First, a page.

September 16, 2019
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 In Determining the Legitimacy of Secession Movements

Country: Guatemala
Delegate Name: Shriya Nallan Chakravarthi

Special Political Committee
The Legitimacy of Secession Movements
The Republic of Guatemala
Shriya Nallan Chakravarthi
Forest Hills Eastern

There are at least 60 secessionist movements alive around the world, however, only a minority succeed. The majority of these movements slowly fade away or die violently. To the secessionist movements, secession could mean a new, safer life, but the process has to be safe for all involved parties, such as the state, residents, secessionists, and the country as a whole. There should be a way to decide legitimacy to protect the right to self-determination while maintaining what is best for the country. The United Nations have addressed this loosely in the Declaration on Principles of International Law concerning Friendly Relations and Cooperation among States. The UN created the International Covenant on Civil and Political Rights (ICCPR), but the guidelines are broad, and the interpretations vary.

Guatemala seceded from the Mexican Empire in the 1820s, and afterward, there have not been many major secessionist movements recently. There is a chance of a secessionist movement with the indigenous peoples of Guatemala, but there is little evidence or legitimacy whatsoever. Guatemala ratified and is bound to ICCPR. The ICCPR states that all “peoples have the right of self-determination. By virtue of that right, they freely determine their political status and freely pursue their economic, social, and cultural development.” The phrase ‘all peoples’ indicates that self-determination is a collective right, not an individual right. Guatemala believes that legitimate secession movements must have a group of people with the same goal and determination. Guatemala is part of the International Covenant on Economic, Social, and Cultural Rights (ICESCR). ICESCR believes that all people have the right to self-determination, and through that, the group may freely show their political status and freely pursue their economic, social and cultural development, but as a 1999 UN Guatemalan delegate had said, secession and self-determination “should not be the detriment of territorial or independent integrity of the states”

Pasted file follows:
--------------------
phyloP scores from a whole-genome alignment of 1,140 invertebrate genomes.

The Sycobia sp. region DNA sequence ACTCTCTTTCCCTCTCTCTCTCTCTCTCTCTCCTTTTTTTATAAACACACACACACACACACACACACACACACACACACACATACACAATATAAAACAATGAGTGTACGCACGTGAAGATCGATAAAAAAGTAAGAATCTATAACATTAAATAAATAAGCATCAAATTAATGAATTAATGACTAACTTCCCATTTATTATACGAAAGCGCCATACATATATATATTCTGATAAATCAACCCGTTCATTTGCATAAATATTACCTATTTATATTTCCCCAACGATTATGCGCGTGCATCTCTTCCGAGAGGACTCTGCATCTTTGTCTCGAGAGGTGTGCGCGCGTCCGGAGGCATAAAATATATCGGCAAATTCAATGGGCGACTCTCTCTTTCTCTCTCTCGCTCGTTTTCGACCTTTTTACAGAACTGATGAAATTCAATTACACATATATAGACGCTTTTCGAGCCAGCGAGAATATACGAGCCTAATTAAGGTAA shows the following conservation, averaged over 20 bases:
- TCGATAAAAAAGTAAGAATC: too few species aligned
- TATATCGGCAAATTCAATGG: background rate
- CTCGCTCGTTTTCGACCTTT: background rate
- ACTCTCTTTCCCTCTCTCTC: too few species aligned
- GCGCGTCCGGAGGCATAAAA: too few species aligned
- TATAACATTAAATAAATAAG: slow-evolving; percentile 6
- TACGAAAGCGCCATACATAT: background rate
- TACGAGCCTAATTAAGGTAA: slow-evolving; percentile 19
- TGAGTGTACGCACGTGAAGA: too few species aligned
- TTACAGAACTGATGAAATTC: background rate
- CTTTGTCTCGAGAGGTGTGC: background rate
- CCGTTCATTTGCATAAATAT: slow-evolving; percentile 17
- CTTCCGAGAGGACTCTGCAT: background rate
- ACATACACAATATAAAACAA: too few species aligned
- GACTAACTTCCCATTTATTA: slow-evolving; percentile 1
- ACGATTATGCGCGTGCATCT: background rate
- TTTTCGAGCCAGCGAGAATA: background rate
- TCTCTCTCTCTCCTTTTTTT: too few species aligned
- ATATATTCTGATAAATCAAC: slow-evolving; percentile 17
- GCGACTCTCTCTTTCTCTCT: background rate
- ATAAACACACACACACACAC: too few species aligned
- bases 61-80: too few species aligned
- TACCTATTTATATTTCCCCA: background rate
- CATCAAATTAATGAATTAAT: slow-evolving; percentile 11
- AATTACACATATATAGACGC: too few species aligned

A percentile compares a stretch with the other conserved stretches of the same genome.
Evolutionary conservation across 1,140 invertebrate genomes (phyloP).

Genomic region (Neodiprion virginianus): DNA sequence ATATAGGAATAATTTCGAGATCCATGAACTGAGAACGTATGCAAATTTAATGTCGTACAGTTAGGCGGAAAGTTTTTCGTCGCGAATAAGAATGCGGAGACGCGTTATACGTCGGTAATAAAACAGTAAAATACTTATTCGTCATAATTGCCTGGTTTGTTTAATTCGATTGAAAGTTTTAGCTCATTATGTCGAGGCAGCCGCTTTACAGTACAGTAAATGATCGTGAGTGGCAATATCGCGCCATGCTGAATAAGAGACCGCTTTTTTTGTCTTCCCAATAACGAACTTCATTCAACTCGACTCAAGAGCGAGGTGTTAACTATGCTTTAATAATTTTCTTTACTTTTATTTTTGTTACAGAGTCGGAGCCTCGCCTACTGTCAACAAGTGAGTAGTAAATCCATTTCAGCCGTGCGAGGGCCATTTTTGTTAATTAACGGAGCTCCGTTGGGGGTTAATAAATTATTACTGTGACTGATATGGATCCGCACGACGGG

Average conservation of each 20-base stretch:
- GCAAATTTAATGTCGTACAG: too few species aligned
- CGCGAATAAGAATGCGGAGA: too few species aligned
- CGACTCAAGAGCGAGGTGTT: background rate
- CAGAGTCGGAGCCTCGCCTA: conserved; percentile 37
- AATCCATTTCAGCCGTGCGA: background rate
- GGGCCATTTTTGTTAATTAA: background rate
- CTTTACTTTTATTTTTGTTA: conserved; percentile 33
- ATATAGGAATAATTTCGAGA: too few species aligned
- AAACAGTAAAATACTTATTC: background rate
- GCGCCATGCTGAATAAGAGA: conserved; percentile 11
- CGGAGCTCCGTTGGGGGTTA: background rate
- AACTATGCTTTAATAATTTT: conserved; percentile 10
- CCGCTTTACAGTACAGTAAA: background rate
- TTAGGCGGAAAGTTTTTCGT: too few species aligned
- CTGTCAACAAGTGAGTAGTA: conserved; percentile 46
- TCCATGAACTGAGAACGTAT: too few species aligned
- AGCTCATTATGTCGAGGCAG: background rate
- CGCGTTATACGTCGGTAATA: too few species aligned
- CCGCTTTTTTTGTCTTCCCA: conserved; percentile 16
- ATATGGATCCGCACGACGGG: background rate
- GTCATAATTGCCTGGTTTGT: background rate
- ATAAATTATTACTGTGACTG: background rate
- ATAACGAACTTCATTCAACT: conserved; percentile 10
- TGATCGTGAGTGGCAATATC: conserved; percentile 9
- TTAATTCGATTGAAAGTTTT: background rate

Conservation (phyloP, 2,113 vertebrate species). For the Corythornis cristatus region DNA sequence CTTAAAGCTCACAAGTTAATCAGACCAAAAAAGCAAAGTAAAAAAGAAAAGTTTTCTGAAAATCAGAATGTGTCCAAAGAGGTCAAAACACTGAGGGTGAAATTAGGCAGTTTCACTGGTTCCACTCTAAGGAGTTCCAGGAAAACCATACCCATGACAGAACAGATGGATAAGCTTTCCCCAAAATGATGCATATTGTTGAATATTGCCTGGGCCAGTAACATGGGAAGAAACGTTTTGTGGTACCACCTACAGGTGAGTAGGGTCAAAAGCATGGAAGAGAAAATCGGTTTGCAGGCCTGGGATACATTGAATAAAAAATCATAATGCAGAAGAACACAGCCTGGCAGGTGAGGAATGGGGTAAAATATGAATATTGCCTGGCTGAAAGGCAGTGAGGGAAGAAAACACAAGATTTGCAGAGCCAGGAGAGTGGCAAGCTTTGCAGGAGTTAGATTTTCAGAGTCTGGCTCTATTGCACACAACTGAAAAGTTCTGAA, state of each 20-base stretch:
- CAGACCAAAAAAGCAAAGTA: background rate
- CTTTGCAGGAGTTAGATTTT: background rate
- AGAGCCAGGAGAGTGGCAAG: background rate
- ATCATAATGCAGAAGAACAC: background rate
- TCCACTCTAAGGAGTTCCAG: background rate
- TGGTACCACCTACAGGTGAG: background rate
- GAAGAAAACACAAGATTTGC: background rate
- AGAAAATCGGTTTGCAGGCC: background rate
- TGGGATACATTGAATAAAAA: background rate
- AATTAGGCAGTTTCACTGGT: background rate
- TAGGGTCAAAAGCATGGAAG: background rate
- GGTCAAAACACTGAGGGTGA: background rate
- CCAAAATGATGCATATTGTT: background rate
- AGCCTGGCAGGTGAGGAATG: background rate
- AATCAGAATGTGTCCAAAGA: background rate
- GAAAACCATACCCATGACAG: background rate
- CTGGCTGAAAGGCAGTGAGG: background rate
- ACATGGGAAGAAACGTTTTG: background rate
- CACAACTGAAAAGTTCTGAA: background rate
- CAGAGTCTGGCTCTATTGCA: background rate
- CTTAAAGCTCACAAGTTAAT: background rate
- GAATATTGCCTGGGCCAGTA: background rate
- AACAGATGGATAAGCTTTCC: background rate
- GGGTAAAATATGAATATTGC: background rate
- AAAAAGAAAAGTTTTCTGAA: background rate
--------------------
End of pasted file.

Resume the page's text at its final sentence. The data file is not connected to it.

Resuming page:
The Republic of Guatemala recommends The United Nations create a specific definition of legitimate secession movements. As tensions rise in the country, a tighter and more detailed description of legitimate secession will help Guatemala determine what is the right course of action to ensure the integrity of the country while respecting the rights of the secessionist movements.

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